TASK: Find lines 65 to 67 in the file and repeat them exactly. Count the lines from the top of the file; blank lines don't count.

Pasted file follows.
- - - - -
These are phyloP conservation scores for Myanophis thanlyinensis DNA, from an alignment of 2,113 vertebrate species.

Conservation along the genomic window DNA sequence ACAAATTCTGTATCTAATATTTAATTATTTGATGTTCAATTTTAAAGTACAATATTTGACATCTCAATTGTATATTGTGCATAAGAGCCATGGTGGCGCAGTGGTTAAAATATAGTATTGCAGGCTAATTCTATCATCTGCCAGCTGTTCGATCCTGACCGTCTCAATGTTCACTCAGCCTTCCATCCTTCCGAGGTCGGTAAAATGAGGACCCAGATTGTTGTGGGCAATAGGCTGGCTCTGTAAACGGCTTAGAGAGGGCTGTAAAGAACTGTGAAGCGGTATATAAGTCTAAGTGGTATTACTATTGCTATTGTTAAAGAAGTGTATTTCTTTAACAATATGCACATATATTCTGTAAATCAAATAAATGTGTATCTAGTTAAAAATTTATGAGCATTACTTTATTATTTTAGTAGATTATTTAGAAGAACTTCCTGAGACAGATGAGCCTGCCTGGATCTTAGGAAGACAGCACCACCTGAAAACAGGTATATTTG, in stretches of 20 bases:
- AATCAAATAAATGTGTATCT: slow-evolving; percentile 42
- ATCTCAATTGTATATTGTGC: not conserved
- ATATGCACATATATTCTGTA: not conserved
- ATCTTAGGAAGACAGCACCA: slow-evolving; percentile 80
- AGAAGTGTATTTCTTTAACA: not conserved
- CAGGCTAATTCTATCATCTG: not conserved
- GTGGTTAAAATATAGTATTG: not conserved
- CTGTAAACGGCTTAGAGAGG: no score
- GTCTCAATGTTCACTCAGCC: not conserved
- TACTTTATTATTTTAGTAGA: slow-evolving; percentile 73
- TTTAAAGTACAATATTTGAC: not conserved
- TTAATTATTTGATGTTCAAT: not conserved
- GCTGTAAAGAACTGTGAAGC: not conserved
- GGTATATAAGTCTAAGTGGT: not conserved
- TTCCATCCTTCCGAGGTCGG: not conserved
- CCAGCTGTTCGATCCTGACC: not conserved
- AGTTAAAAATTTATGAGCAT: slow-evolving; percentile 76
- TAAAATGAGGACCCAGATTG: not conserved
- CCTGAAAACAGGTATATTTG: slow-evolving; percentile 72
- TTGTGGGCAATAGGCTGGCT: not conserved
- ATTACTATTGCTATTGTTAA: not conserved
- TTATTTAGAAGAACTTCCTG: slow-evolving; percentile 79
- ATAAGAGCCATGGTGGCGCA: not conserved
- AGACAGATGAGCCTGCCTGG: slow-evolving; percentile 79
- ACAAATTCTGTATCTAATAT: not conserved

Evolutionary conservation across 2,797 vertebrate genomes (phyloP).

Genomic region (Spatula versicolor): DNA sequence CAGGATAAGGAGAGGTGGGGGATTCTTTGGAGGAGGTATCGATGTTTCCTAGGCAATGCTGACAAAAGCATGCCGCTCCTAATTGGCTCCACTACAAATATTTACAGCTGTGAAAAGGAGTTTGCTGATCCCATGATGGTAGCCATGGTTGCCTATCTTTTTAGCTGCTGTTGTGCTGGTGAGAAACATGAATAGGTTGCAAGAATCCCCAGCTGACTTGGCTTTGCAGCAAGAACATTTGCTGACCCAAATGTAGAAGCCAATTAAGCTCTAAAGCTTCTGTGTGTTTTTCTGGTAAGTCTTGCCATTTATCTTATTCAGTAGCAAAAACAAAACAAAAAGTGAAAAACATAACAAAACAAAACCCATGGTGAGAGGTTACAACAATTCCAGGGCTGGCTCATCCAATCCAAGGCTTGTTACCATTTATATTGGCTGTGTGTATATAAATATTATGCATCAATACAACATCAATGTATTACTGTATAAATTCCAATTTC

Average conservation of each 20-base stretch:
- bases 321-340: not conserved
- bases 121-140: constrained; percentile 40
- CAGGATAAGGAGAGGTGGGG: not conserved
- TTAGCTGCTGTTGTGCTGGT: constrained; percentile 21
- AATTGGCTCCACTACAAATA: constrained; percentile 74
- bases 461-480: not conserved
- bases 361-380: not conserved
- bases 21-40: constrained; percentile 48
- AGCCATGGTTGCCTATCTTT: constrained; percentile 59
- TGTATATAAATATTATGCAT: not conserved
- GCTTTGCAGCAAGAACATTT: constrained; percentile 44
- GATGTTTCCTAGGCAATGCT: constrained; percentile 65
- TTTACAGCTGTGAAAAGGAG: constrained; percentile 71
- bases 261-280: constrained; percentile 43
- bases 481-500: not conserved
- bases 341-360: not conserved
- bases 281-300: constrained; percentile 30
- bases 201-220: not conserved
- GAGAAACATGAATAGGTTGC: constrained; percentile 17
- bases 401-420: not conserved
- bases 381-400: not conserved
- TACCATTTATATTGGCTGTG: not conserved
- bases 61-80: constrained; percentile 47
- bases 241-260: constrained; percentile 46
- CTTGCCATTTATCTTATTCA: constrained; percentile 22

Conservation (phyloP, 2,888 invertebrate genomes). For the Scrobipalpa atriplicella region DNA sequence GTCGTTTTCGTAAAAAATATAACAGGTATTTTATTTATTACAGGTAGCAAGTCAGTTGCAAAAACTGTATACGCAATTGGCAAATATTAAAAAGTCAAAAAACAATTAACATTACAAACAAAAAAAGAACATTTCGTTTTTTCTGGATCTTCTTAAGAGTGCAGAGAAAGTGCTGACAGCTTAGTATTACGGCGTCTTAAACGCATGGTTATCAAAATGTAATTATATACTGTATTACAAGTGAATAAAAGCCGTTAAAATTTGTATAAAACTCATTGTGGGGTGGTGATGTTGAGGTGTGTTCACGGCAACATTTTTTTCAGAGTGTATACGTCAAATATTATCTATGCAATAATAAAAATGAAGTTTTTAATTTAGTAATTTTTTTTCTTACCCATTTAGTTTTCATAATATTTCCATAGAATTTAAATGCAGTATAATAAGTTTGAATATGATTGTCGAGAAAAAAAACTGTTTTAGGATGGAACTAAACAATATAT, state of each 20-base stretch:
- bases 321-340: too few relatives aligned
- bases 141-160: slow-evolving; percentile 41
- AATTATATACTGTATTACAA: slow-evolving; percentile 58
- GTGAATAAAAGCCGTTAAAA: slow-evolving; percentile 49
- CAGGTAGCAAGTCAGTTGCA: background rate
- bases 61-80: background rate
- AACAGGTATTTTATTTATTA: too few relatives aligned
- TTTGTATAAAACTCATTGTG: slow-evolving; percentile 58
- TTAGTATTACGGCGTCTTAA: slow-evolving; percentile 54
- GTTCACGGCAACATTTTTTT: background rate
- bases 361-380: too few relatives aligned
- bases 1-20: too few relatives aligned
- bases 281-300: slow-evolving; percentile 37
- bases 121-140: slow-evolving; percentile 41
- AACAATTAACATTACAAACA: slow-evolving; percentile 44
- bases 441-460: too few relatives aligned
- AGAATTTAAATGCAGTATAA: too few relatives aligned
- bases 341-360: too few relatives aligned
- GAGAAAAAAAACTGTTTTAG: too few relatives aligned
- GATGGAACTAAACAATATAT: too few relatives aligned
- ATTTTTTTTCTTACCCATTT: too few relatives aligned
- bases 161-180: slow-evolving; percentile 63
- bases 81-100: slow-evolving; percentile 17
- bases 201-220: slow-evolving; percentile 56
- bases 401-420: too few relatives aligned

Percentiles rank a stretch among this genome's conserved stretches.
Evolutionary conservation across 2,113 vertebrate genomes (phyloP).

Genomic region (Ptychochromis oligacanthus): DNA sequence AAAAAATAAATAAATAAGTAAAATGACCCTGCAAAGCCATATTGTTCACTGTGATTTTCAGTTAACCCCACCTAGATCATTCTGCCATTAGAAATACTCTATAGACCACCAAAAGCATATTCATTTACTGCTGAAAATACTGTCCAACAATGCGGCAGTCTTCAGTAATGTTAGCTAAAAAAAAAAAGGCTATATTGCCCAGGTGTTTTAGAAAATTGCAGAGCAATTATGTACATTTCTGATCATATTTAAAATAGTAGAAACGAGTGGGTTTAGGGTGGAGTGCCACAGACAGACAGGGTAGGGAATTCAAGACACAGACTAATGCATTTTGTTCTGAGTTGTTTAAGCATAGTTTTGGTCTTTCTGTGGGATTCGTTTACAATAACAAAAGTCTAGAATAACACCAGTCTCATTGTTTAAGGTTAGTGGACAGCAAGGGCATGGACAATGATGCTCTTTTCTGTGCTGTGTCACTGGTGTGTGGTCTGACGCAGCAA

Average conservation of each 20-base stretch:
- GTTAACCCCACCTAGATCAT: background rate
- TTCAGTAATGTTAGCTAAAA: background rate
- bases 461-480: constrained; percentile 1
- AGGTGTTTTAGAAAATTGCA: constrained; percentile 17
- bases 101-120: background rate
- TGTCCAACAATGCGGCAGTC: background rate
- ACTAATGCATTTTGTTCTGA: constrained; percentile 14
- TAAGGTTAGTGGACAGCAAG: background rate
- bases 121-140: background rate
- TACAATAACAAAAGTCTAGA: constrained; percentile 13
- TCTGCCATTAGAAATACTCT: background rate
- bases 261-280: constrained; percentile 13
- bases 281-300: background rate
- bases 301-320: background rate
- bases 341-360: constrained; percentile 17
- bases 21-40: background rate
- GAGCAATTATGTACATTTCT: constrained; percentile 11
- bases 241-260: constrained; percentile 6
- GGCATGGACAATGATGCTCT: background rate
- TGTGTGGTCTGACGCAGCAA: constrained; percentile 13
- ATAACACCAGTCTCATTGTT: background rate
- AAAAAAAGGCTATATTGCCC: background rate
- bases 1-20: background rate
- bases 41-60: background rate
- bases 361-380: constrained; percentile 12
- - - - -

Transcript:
- TTAGTATTACGGCGTCTTAA: slow-evolving; percentile 54
- GTTCACGGCAACATTTTTTT: background rate
- bases 361-380: too few relatives aligned